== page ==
Gulzar’s maiden voyage
One did realise this was no ordinary company. But it was far too short
By Masood Hasan
There are so many aspects of Gulzar Sahib’s recent visit and abrupt departure back to India that one does not quite know where to start. Most importantly, after reading all the media coverage, analysis and theories, both here and in India, it is quite clear that for once, there was no conspiracy.
Neither did the Paki spooks hassle Gulzar Sahib and his entourage nor did the Indian High Commission ferret him out post haste. Quite simply, his visit to his mentor’s grave in Lahore, Ahmad Nadeem Qasmi and later his journey to his birthplace Dina near Jhelum, took its toll.
A visibly distraught and pensive Gulzar felt unwell and rightly, his friends advised he return to India, which he did. That is about it. As for ‘coverage’ of his visit, that was a bit of a problem because his trip was partially a private and partially an official one. That was the Karachi Literary Festival where audiences waited in great anticipation to meet this unique man.
I understand that he was delighted with the turnout in Dina and first saw his school where a block bears his name. It was the visit to his home that brought back a flood of tears and he broke down. I can so easily empathise with that.
Some years ago, I went through the same experience visiting our old home in Sialkot and discovering a house alive with memories, voices, sounds and aromas. Fifteen minutes later, driving back, I stopped the car and sat and wept for what I did not know. It was as if the floodgates of memory had come unhinged. Gulzar Sahib went through the same ordeal and he was coming home almost 70 years later! If anything this trait simply endears him more, because it is his essential humanity, his humility and his gentleness that comes through. He is a legend but more than that, he is a wonderful human being and he makes our lives richer by his very presence and his awesome body of work.
But who is Gulzar or Sampooran Singh Kalra as he was named at birth? He is an Indian poet, lyricist and film/TV director. He has dwarfed the Indian film and literary scene for decades — almost five decades with work of great merit and intrinsic excellence. He has been applauded by millions of devoted fans and has won just about every award there is to win. An Oscar for his stirring ‘Jai Ho’ from the film ‘Slumdog Millionaire’ and a Grammy for the same work is but the icing on a delectable cake.
Gulzar has won numerous national awards, 20 Filmfare awards, India’s coveted Padma Bhushan Award in 2004 for his artistic contribution, Best Lyricist 11 times, Best Dialogue 4 times and the 2012 Indira Gandhi Award for National Integration. Audiences here will recall Naseeruddin Shah and Mirza Ghalib. That too is Gulzar Sahib at work. He has worked with the industry’s leading lights — music directors like R.D. Burman, A.R. Rahman and Vishal Bharwaj to name just a few. And what about the lives of millions he has fashioned, inspired and guided? An entire industry has glowed in his radiance and that is a measure of the man. I would urge readers to go to the internet and type a six letter word beginning with G and then sit and absorb.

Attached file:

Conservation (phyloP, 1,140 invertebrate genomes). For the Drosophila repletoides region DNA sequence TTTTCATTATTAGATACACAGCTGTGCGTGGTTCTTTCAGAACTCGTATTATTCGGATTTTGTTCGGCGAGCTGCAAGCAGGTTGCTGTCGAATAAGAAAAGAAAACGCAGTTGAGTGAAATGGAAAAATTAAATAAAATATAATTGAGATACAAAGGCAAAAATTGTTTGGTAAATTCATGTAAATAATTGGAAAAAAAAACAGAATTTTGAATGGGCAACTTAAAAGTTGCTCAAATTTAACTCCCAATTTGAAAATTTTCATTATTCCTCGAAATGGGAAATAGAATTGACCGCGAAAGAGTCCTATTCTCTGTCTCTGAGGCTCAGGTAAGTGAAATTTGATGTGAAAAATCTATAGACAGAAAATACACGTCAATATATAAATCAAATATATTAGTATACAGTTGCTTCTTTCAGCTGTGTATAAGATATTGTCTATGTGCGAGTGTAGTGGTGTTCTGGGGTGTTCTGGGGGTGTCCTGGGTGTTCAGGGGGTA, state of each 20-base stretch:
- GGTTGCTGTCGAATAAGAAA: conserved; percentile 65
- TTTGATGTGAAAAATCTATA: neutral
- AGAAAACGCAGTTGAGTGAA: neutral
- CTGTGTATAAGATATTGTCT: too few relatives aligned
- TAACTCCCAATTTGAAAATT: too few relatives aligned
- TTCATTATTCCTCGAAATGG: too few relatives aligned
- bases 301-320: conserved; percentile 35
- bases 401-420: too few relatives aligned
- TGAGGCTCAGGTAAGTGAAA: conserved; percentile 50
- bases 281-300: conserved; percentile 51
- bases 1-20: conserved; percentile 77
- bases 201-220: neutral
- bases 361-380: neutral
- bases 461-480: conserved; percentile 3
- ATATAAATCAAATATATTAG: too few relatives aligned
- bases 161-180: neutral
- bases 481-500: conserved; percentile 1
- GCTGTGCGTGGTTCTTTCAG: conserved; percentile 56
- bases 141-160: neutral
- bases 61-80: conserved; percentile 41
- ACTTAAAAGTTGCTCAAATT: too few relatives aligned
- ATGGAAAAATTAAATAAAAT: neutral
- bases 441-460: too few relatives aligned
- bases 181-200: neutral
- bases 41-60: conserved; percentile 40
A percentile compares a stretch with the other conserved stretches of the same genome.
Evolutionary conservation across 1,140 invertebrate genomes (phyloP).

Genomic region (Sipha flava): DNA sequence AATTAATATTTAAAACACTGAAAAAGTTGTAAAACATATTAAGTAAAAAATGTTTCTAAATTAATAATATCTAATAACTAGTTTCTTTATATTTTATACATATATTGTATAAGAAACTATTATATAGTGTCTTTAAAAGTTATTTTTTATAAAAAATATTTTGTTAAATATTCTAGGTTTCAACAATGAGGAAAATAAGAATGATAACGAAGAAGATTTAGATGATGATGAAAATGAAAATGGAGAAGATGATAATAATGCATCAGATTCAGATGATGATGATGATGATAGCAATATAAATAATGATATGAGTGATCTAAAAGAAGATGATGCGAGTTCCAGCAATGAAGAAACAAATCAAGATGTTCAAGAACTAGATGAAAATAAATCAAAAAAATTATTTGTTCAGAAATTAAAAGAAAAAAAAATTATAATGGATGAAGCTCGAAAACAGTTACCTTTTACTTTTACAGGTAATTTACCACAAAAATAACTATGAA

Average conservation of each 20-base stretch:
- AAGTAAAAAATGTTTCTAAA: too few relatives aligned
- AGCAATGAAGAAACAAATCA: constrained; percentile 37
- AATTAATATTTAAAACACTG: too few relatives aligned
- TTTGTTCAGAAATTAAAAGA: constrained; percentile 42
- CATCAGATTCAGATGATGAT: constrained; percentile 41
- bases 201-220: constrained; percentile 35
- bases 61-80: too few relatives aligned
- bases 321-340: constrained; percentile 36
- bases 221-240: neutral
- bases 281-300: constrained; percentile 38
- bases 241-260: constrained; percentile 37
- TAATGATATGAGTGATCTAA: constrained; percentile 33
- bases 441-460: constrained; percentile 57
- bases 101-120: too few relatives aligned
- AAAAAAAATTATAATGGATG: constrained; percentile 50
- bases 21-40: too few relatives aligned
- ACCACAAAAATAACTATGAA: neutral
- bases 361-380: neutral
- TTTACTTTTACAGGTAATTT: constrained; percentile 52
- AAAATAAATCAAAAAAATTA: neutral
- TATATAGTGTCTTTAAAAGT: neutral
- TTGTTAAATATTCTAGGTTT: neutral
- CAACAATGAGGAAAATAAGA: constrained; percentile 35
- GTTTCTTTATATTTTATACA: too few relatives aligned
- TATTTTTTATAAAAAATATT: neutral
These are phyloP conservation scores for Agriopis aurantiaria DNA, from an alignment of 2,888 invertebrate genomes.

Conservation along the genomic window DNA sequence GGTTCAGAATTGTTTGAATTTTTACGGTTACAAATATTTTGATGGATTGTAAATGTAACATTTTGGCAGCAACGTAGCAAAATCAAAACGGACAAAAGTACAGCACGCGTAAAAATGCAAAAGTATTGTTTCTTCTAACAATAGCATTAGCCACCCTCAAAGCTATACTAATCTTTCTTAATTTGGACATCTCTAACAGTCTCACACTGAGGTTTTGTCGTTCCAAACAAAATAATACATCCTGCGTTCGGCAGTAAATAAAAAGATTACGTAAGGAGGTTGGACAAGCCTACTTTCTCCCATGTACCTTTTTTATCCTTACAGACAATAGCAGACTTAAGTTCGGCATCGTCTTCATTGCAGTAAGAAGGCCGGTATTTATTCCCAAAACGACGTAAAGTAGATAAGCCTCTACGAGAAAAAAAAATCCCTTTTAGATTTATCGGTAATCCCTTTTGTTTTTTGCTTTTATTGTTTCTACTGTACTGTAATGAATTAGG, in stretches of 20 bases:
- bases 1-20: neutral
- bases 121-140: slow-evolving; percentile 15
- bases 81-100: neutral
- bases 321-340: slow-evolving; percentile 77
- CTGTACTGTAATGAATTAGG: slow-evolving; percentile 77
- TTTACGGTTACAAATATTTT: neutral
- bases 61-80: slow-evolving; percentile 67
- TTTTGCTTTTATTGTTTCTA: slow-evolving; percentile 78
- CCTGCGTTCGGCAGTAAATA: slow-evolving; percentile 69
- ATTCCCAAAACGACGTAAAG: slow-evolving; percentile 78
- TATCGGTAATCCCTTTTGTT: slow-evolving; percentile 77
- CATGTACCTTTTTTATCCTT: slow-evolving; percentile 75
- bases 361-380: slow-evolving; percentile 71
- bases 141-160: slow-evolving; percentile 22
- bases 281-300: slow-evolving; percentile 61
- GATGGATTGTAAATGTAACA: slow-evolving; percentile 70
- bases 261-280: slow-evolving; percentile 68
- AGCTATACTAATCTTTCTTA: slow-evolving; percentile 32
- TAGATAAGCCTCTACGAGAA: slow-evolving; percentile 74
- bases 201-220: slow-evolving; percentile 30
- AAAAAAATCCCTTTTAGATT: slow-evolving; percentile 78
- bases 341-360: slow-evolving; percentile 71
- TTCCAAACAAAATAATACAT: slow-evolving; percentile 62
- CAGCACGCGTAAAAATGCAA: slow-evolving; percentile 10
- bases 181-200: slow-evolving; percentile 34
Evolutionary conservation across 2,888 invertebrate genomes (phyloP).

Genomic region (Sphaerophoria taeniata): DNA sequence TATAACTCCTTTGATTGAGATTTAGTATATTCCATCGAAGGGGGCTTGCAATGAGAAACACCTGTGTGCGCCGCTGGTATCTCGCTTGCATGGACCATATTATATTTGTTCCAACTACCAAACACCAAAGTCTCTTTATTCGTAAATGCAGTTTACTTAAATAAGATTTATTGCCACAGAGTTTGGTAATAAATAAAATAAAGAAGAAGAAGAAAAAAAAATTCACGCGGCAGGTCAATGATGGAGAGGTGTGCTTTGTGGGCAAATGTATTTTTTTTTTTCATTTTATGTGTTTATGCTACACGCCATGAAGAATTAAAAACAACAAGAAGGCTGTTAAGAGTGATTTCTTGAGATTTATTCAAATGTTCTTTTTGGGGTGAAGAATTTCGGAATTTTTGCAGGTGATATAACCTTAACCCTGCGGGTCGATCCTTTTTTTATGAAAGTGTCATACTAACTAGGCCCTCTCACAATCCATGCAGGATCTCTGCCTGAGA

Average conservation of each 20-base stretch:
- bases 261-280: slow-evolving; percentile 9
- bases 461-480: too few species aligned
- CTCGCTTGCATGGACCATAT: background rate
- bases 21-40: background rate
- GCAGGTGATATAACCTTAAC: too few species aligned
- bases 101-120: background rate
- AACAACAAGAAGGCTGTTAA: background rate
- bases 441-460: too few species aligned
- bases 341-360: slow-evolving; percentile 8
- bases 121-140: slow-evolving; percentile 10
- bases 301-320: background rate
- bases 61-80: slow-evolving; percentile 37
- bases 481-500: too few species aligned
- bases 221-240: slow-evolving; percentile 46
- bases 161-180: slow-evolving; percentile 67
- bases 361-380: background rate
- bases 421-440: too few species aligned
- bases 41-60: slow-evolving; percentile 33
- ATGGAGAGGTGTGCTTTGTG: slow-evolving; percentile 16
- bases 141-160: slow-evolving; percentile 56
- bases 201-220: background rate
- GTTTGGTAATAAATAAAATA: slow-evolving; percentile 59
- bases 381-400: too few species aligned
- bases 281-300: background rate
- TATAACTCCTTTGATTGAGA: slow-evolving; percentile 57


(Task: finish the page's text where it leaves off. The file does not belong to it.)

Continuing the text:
I in fact had no idea he was coming to Lahore and met him purely by chance with my son, the musician Mekaal Hasan. Gulzar Sahib hardly spoke but watched and listened intently. I told him the Faiz Ahmad Faiz story when Faiz was asked by an impatient acolyte when the revolution would take place, he laughed at what Faiz had said. Taking a deep pull on his cigarette, Faiz Sahib blew out the smoke and in the softest of voices said, “It will come. What’s the hurry?”
Gulzar Sahib sat wearing a white cotton pajama and matching shirt, gold ‘khusaas’ and a fawn shawl carelessly draped over his shoulders. One did realise that this was no ordinary company. But it was far too short.
The next day took him to Dina and you know the rest.
I recall Jagjit Singh performing in Lahore and gradually getting irritated by the incessant cell phones. Said he gently, “we had heard that Lahore was a cultural city and we are here for the first time and hopefully not the last.” The irony went unnoticed!
The partition drew a line across the subcontinent and people like Gulzar Sahib were one day going to school in Dina and the next flung into another world. Home is where the heart is and Gulzar Sahib’s alas-too-brief-a-visit demonstrated that although he has built a great life across the divide.
The Indians value our musicians and our writers and singers which is why they come here. Were things to ever get better and the exchange between artists flourishing, a great deal of normalcy would result and the demons of hate that both sides subscribe to would simply evaporate. We need the Jagjits, the Gulzars and the Shahrukhs like they need the Abida Parveens, the Ghulam Alis, the Mehdi Hassans and our great ‘qawaals’ to name just a few. There can be peace and there can be music that lasts.